Prince Ghazi bin Muhammad of Jordan visited Regent’s Park College last weekend to take part in a conference marking the fifth anniversary of ‘A Common Word,’ an open letter from Islamic scholars to Christian leaders, appealing for peaceful resolutions to differences and focusing on the similarities between the religions. The conference was attended by representatives and experts from all three Abrahamic faiths and was organised by the Oxford Centre for Christianity and Culture.
The Prince, who has served as the Regent in the absence of the King, is also Chairman of the Royal Aal al-Bayt Institute for Islamic Thought in Amman and one of the principal authors of ‘A Common Word.’ As a member of the Hashemite Royal Family which currently rules Jordan, Prince Ghazi claims to be a direct descendant of the Prophet Muhammad. His keynote speech focused on the theme of love in the scriptures of the three religions.
Sulman Iqbal, Chair of the Media and Politics Committee of Oxford University Islamic Society (OUISoc), said, “The OUISoc supports free and open discussion, to that end it welcomes the chance to engage with Prince Ghazi at the talk.” He further added, “Every Muslim has a duty to represent Islam, the OUISoc therefore does not express a view on the claims of any particular family to represent Islam in a special capacity.”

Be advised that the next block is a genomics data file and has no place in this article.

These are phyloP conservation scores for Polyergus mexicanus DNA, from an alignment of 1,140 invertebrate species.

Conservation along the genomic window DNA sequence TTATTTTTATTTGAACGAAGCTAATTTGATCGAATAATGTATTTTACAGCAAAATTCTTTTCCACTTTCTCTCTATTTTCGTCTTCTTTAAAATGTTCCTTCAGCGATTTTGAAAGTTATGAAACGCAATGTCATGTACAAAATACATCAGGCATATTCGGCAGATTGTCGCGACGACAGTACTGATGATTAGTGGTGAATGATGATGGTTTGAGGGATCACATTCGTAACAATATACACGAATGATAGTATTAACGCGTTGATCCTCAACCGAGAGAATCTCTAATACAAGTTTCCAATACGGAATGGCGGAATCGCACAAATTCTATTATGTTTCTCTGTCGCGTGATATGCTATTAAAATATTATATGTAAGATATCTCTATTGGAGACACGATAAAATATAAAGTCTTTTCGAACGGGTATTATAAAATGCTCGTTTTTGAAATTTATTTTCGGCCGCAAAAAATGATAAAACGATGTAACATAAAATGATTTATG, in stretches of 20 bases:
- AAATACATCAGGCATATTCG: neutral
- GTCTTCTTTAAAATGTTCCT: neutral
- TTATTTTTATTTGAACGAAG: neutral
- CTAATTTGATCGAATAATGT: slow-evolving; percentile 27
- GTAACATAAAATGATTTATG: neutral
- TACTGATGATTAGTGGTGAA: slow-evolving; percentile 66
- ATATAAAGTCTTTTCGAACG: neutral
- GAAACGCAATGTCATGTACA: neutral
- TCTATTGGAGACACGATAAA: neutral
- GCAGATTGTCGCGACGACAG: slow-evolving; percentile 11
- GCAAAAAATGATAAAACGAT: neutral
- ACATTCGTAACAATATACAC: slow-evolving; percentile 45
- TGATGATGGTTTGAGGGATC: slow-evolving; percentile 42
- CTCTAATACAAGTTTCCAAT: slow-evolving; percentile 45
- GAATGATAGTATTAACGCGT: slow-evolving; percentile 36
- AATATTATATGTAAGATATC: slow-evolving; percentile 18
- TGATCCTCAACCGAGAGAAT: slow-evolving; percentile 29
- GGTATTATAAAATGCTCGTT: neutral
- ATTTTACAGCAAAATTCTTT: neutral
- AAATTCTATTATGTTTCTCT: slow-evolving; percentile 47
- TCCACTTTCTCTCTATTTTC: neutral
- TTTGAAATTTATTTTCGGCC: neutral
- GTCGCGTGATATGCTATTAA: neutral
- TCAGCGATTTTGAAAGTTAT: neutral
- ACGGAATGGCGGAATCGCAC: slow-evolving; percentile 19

Dr. Robert Ellis, Regent’s Park College Principal, gave a speech at the formal hall welcoming the Prince. He said that it was “a privilege for Regent’s Park College to host this event.” Vicky Lim, a 3rd year History and Politics student said, “After more than two years at this college, I was beginning to think it misleadingly named, it being neither in Regent’s Park nor a park for regents. It was a great relief therefore to have royalty frolicking around our quads and honouring our high table.”
When asked to comment on an Oxford College hosting a member of the Jordanian Royal Family, a spokesperson for Oxford University Amnesty International Society observed that “twenty activists have been arrested in Jordan since July as a result of peaceful protest, some with charges against them as weak as ‘insulting the king’.” Ben Hudson, a Classics and English finalist commented, “I suppose that if we can screw a monarch out of the money they’ve screwed out of someone else and put it to a good use, that’s not such a bad thing.’